When I was a young child, perhaps four or five years old, I spent hours playing with the water from the hose that soaked my mother’s flower beds, using a trowel to draw channels in the soil to direct the water to particular plants, and shaping earthen dams to capture the flow. Once when my grandparents came for a visit from their faraway home in Florida, my engineer granddad watched me play, and then bent his tall form to my level.
Using a stick, he drew various channel designs in the dirt, and gave me a short lesson in fluvial hydrology, showing me how a curve could slow the water down, a deeper channel would hold more flow, and how “stacking” a series of curves would create meanders to reshape my miniature river. Before my grandmother called him into the house, he also demonstrated how to use pebbles to strengthen the downstream face of my dams, and how to curve the dam to better cup the flow. (My proper Scots grandmother did not approve of her only granddaughter playing in the dirt. She wanted a girly-girl, dressed in ruffles and patent-leather shoes, with flyaway strawberry blond hair neatly confined by the bunny-shaped hair clips she brought me.)
I was fascinated by Granddad’s lesson, and practiced it assiduously after he and grandmother left. I learned how to sculpt a channel so it would keep itself clean and flowing at just the right volume and speed to not flood the plant. And to shape a dam to spread the water out, as well as retain it.
I had forgotten that part of my childhood until I found myself walking the main hayfield at the farm the other day, using the toe of my rubber irrigation boots to clear debris from the shallow channels that carry water from the irrigation pipes across the field. I heard my mother’s voice in my head calling me “Farmer Susie,” and saw her shaking her head with a loving smile as she and my dad wondered where my passion for channeling water, tending plants, and digging weeds came from.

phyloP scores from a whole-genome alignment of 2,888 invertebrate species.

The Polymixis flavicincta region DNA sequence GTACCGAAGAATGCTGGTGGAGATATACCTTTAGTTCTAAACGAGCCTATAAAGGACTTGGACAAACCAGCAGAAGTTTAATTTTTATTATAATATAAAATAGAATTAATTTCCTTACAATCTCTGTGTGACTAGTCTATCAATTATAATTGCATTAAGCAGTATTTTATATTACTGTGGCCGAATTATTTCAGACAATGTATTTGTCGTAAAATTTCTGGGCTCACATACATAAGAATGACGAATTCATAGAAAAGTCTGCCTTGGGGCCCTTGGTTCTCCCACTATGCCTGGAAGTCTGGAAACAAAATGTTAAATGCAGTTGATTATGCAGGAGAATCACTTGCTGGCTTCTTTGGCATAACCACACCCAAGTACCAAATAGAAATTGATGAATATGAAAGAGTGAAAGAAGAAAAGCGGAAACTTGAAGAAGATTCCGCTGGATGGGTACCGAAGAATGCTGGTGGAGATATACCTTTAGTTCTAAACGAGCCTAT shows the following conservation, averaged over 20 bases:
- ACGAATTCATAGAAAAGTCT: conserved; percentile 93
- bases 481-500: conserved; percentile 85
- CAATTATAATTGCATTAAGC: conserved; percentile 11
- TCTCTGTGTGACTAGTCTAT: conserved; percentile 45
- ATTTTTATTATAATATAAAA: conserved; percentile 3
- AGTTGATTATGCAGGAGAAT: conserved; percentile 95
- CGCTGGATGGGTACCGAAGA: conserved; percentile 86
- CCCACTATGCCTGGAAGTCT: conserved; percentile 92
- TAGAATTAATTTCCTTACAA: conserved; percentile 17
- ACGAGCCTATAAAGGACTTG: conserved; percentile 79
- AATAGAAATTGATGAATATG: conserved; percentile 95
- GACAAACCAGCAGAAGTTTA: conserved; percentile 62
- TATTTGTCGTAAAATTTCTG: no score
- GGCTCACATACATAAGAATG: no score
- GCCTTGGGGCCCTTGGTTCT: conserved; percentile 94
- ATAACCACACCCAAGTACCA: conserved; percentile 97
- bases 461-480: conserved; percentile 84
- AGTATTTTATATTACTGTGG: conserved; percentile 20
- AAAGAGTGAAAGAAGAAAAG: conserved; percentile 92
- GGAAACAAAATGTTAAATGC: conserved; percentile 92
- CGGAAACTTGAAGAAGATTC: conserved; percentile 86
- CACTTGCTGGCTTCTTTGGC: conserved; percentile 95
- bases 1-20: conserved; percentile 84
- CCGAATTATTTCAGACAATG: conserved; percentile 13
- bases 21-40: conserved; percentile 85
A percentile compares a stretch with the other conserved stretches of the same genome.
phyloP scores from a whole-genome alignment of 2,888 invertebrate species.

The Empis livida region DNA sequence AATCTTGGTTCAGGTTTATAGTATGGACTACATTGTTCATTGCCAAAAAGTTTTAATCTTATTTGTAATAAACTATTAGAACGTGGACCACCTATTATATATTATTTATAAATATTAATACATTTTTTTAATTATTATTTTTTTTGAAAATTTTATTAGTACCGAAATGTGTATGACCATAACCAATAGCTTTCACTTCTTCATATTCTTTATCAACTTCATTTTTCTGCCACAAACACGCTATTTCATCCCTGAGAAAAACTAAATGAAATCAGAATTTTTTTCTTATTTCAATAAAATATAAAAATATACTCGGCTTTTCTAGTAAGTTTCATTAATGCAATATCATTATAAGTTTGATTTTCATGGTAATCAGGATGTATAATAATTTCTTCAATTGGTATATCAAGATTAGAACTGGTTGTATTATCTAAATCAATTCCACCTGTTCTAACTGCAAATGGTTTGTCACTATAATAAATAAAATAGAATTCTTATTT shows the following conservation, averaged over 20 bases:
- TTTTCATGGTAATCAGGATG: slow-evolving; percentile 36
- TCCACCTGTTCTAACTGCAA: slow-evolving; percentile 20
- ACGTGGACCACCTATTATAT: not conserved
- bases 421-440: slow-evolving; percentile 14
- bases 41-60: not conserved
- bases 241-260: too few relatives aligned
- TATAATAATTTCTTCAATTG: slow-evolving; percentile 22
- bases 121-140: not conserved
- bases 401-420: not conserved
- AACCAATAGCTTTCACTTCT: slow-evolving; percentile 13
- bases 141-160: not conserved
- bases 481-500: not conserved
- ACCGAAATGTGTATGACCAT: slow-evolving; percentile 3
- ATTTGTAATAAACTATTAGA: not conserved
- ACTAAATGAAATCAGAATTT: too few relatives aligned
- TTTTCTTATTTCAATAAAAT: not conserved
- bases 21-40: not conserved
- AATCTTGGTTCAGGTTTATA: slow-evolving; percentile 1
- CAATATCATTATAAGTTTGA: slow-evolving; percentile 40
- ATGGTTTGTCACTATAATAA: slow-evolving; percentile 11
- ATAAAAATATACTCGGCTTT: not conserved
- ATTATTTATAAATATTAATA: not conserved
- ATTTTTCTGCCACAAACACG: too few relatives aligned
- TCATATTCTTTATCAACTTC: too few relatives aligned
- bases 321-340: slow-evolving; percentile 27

Back then, with a child’s naivete, I thought I would grow up and live on a farm or a ranch, and work with water and plants and horses. How that was going to happen, when I grew up in the suburbs, and neither of my parents had ever worked in agriculture, I never considered. I just knew I would. In my teens and twenties, I worked in a stable, taught riding, helped out with friends’ farms and ranches, and even for a brief time, had my own little acreage and a few horses. Until I went to graduate school, and fell in love with Richard and Molly.
My life turned in the direction of step-motherhood and writing, and tending our little household as we followed Richard’s academic career through nine moves in 14 years, eventually settling in Salida, Colorado, where we bought and revived a half-block of blighted industrial property. Not exactly my dream farm, but it afforded space to replant a swath of native mountain prairie, cultivate an enormous organic kitchen garden (my friends called it my mini-farm), and restore a block of urban creek, reviving its green ribbon of native shrubs and trees and returning its healthy sinuosity, thus applying my granddad’s lessons in fluvial hydrology.
And now, 60 years later, here I am spending spring and part of the summer on the Guy’s small grass-hay farm. My forgotten farm-girl is thriving, happily learning the irrigation system and managing water, digging out and controlling invasive weeds, censusing frogs in the pond, planning pollinator and songbird plantings in the woodlot, and even mucking the dry lot. (Four thousand-pound horses times a bale of hay each day equals more horse manure than you would think!)
“Why do you care about this place?” the Guy asked one night a few weeks ago as we were walking back across the hayfields in the evening after moving a whole slew of irrigation pipe. He was tired, and feeling a bit cranky. I considered as we walked through fragrant grasses, listening to the “pee-nt!” calls of invisible nighthawks as swallows fluttered overhead. I watched the sunset fade over the distant line of Grand Mesa.
“First,” I said, picking my words, “I admire what you’ve done with the place. You took a chunk of played-out land with tumbledown buildings, and turned it into a healthy farm, with a lovely and well-built house and barns, productive hayfields, and habitat for songbirds and other wildlife.” He nodded and I went on, trying and failing to keep the emotion out of my voice, “Second, the place speaks powerfully about who you are, someone who not only nurtures the fields, but who also tends the rest of the community, human and wild. I love that about you. I want to help.”
He switched on his headlamp and was silent as we walked in the cone of its the light. Finally he said, “Thank you for showing me how you see it.”
There is more I want to say, but he’s not ready to hear it. He’s cautious, slow to trust. So I’m being as patient as I can be. Someday, I’ll add this: “I love the place because it’s yours. I want to belong here, with you–for as long as we have.”
For now, I’m content to irrigate, work with weeds, and plan native plantings to expand the existing wildlife habitat. The orioles are chattering in the towering elms, the catbirds foraging in the garden, and the robins are singing. He and the herd have gone to Wyoming to work, and he trusts me to tend the farm while he’s away.
That’s enough. For now.